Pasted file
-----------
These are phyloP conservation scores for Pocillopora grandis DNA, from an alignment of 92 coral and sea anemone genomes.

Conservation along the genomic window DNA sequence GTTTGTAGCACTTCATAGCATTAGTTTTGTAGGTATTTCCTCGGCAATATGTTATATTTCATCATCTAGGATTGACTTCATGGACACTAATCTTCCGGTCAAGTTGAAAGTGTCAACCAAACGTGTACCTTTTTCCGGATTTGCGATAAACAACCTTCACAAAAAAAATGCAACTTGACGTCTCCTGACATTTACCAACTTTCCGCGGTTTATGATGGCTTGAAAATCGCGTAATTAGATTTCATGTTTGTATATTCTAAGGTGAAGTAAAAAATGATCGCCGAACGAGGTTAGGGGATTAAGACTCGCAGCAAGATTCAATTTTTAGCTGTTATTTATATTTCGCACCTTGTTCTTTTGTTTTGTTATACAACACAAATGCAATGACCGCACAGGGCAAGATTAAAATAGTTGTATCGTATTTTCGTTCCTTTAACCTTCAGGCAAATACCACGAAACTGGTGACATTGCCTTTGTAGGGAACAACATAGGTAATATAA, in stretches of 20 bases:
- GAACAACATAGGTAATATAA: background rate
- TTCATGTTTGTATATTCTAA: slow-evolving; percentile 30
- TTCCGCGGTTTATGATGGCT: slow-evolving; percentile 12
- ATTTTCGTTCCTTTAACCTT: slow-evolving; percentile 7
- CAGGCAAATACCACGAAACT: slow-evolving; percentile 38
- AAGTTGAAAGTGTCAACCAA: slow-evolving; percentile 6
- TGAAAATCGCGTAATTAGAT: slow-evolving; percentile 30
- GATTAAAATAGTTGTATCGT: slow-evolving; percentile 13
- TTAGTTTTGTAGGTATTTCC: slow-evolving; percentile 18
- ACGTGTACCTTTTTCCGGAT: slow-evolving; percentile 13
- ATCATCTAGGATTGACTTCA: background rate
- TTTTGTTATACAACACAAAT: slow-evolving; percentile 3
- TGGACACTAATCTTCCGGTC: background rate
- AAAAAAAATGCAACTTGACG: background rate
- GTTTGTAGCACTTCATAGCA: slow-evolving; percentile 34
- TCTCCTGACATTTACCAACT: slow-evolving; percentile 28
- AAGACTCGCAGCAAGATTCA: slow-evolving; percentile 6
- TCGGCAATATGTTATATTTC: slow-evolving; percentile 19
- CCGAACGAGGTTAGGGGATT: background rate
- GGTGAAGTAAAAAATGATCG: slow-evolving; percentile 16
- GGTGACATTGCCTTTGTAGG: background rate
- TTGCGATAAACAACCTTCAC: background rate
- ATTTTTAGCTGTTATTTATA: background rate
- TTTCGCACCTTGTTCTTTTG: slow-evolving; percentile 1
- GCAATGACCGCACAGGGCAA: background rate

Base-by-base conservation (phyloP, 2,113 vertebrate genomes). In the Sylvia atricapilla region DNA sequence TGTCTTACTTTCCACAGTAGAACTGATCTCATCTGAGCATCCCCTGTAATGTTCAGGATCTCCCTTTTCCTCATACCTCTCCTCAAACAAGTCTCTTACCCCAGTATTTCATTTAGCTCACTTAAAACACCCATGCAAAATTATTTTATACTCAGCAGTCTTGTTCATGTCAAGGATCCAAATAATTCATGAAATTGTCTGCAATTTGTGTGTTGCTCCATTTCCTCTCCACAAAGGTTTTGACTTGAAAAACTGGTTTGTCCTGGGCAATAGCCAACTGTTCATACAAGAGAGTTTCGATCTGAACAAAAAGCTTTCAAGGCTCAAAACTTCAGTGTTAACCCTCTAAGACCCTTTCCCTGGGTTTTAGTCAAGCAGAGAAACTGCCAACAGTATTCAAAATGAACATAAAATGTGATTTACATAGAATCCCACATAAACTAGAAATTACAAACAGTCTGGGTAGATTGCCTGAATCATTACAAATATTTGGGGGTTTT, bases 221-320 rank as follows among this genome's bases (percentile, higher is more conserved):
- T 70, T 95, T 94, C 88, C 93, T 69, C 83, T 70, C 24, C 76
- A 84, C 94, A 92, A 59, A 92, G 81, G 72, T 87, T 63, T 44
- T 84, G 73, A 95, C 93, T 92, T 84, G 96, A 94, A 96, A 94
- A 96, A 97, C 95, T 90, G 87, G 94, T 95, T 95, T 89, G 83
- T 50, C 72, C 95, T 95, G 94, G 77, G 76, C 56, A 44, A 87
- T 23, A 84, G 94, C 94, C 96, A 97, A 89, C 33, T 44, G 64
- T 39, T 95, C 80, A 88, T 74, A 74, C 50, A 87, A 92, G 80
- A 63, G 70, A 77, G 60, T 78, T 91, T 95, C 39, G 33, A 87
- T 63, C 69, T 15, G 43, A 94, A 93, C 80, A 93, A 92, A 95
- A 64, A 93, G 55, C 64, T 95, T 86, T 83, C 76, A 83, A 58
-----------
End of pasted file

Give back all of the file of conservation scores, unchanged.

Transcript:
These are phyloP conservation scores for Pocillopora grandis DNA, from an alignment of 92 coral and sea anemone genomes.

Conservation along the genomic window DNA sequence GTTTGTAGCACTTCATAGCATTAGTTTTGTAGGTATTTCCTCGGCAATATGTTATATTTCATCATCTAGGATTGACTTCATGGACACTAATCTTCCGGTCAAGTTGAAAGTGTCAACCAAACGTGTACCTTTTTCCGGATTTGCGATAAACAACCTTCACAAAAAAAATGCAACTTGACGTCTCCTGACATTTACCAACTTTCCGCGGTTTATGATGGCTTGAAAATCGCGTAATTAGATTTCATGTTTGTATATTCTAAGGTGAAGTAAAAAATGATCGCCGAACGAGGTTAGGGGATTAAGACTCGCAGCAAGATTCAATTTTTAGCTGTTATTTATATTTCGCACCTTGTTCTTTTGTTTTGTTATACAACACAAATGCAATGACCGCACAGGGCAAGATTAAAATAGTTGTATCGTATTTTCGTTCCTTTAACCTTCAGGCAAATACCACGAAACTGGTGACATTGCCTTTGTAGGGAACAACATAGGTAATATAA, in stretches of 20 bases:
- GAACAACATAGGTAATATAA: background rate
- TTCATGTTTGTATATTCTAA: slow-evolving; percentile 30
- TTCCGCGGTTTATGATGGCT: slow-evolving; percentile 12
- ATTTTCGTTCCTTTAACCTT: slow-evolving; percentile 7
- CAGGCAAATACCACGAAACT: slow-evolving; percentile 38
- AAGTTGAAAGTGTCAACCAA: slow-evolving; percentile 6
- TGAAAATCGCGTAATTAGAT: slow-evolving; percentile 30
- GATTAAAATAGTTGTATCGT: slow-evolving; percentile 13
- TTAGTTTTGTAGGTATTTCC: slow-evolving; percentile 18
- ACGTGTACCTTTTTCCGGAT: slow-evolving; percentile 13
- ATCATCTAGGATTGACTTCA: background rate
- TTTTGTTATACAACACAAAT: slow-evolving; percentile 3
- TGGACACTAATCTTCCGGTC: background rate
- AAAAAAAATGCAACTTGACG: background rate
- GTTTGTAGCACTTCATAGCA: slow-evolving; percentile 34
- TCTCCTGACATTTACCAACT: slow-evolving; percentile 28
- AAGACTCGCAGCAAGATTCA: slow-evolving; percentile 6
- TCGGCAATATGTTATATTTC: slow-evolving; percentile 19
- CCGAACGAGGTTAGGGGATT: background rate
- GGTGAAGTAAAAAATGATCG: slow-evolving; percentile 16
- GGTGACATTGCCTTTGTAGG: background rate
- TTGCGATAAACAACCTTCAC: background rate
- ATTTTTAGCTGTTATTTATA: background rate
- TTTCGCACCTTGTTCTTTTG: slow-evolving; percentile 1
- GCAATGACCGCACAGGGCAA: background rate

Base-by-base conservation (phyloP, 2,113 vertebrate genomes). In the Sylvia atricapilla region DNA sequence TGTCTTACTTTCCACAGTAGAACTGATCTCATCTGAGCATCCCCTGTAATGTTCAGGATCTCCCTTTTCCTCATACCTCTCCTCAAACAAGTCTCTTACCCCAGTATTTCATTTAGCTCACTTAAAACACCCATGCAAAATTATTTTATACTCAGCAGTCTTGTTCATGTCAAGGATCCAAATAATTCATGAAATTGTCTGCAATTTGTGTGTTGCTCCATTTCCTCTCCACAAAGGTTTTGACTTGAAAAACTGGTTTGTCCTGGGCAATAGCCAACTGTTCATACAAGAGAGTTTCGATCTGAACAAAAAGCTTTCAAGGCTCAAAACTTCAGTGTTAACCCTCTAAGACCCTTTCCCTGGGTTTTAGTCAAGCAGAGAAACTGCCAACAGTATTCAAAATGAACATAAAATGTGATTTACATAGAATCCCACATAAACTAGAAATTACAAACAGTCTGGGTAGATTGCCTGAATCATTACAAATATTTGGGGGTTTT, bases 221-320 rank as follows among this genome's bases (percentile, higher is more conserved):
- T 70, T 95, T 94, C 88, C 93, T 69, C 83, T 70, C 24, C 76
- A 84, C 94, A 92, A 59, A 92, G 81, G 72, T 87, T 63, T 44
- T 84, G 73, A 95, C 93, T 92, T 84, G 96, A 94, A 96, A 94
- A 96, A 97, C 95, T 90, G 87, G 94, T 95, T 95, T 89, G 83
- T 50, C 72, C 95, T 95, G 94, G 77, G 76, C 56, A 44, A 87
- T 23, A 84, G 94, C 94, C 96, A 97, A 89, C 33, T 44, G 64
- T 39, T 95, C 80, A 88, T 74, A 74, C 50, A 87, A 92, G 80
- A 63, G 70, A 77, G 60, T 78, T 91, T 95, C 39, G 33, A 87
- T 63, C 69, T 15, G 43, A 94, A 93, C 80, A 93, A 92, A 95
- A 64, A 93, G 55, C 64, T 95, T 86, T 83, C 76, A 83, A 58